Philip is Lecturer in Digital History at the Institute of Historical Research. Before arriving at the Institute, he was Senior Research and Publication Editor at the Oxford Dictionary of National Biography, and a member of the History Faculty at Oxford University. At the ODNB, he was responsible for the Dictionary’s pre-1800 coverage and for art and architectural content, as well as research projects, institutional partnerships and linking. He was also closely involved with Oxford University Press in the Dictionary’s digital development.

Philip would be interested in supervising doctoral projects on: 

  • Digital publishing
  • Biography and digital history
  • The methodological impacts of digital humanities

 

Richard Gartner

Digital Librarian, Warburg Institute

Email

Bio

Richard is the first Digital Librarian at the Warburg Institute. He has worked as both a practising librarian and an academic specialising in the theory and practice of digital librarianship. His areas of research have concentrated on the creation and curation of digital collections, digital library metadata and the role of digital libraries in scholarship. He also has an active research interest in the potential of digital libraries for enhancing international development.

Previously, Richard served for sixteen years as the Pearson New Media Librarian at the Bodleian Library, Oxford, where he was responsible for the Library's first digitisation projects, the creation of the first twenty collections of the Oxford Digital Library, the introduction of the Internet into the library and its first CD-ROM networks. He has also worked at Dr. Williams’ Library in London where he was responsible for their first digitization project, the conversion of the Surman Biographical index. For six years, he was a lecturer in the Department of Digital Humanities at King’s College London where he taught and researched digital curation and metadata theory.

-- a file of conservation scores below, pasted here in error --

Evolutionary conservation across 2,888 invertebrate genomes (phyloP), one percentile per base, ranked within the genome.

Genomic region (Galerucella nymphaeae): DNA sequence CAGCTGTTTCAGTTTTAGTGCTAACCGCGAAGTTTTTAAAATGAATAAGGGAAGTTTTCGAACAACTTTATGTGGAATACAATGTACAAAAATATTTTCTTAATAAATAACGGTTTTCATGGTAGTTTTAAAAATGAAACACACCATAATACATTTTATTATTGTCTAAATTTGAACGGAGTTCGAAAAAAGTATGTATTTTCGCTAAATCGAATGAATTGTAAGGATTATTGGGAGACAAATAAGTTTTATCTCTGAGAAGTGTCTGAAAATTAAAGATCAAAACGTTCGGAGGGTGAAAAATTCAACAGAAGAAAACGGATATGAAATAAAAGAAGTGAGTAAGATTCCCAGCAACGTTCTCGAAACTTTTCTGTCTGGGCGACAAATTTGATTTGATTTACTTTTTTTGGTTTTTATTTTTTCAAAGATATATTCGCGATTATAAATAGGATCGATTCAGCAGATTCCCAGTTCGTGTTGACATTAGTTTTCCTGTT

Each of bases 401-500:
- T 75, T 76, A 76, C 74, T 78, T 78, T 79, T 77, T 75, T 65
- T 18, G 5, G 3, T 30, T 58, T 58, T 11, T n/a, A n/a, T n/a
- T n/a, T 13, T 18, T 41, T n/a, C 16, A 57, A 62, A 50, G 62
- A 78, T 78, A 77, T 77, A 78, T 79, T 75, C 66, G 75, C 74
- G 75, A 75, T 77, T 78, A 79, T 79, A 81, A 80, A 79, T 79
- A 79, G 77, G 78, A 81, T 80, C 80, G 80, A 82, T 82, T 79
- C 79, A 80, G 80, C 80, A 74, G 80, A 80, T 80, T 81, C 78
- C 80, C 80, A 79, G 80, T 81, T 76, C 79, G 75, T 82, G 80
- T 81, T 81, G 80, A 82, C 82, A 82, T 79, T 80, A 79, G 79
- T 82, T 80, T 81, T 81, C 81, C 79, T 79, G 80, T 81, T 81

Richard would be interested in supervising doctoral projects on: 

  • Digital curation and preservation in theory and practice, particularly the role of metadata and conceptual models
  • Digital libraries and librarianship, including digital library methodologies and techniques, the history of digital libraries, global perspectives on digital libraries and the role of metadata in their construction and maintenance
  • Metadata theory, particularly library and archival metadata (analogue and digital), metadata standards, XML schemas, ontologies and the relationships between metadata, information and knowledge.

 

Jane Winters

Professor of Digital Humanities, School of Advanced Study

Email

Bio

Jane is Professor of Digital Humanities at the School of Advanced Study (and previously Professor of Digital History at the Institute of Historical Research). She is responsible for developing digital humanities in the School. She has led or co-directed a range of digital projects, including most recently Big UK Domain Data for the Arts and Humanities; Digging into Linked Parliamentary Metadata; Traces through Time: Prosopography in Practice across Big Data; the Thesaurus of British and Irish History as SKOS; and Born Digital Big Data and Approaches for History and the Humanities.

Jane is a Fellow of the Royal Historical Society, and a member of RESAW (Research Infrastructure for the Study of the Archived Web), the Academic Steering & Advocacy Committee of the Open Library of Humanities, the UK Medical Heritage Library Academic Advisory Group, the Advisory Board of the Digital Preservation Coalition, the Advisory Board of the European Holocaust Research Infrastructure, the Advisory Board of the Academic Book of the Future project, and the Advisory Board of the E-Ark project.

Jane would be interested in supervising doctoral projects on:

  • Big data for humanities research
  • Born digital data, particularly web archives and social media
  • Digital history
  • Digital editing (especially historical texts)
  • The impact of digital humanities on scholarship (especially in history)
  • Open access policy and practice
  • Peer review and methods of evaluation in the digital environment
  • Search methodologies and information-seeking behaviour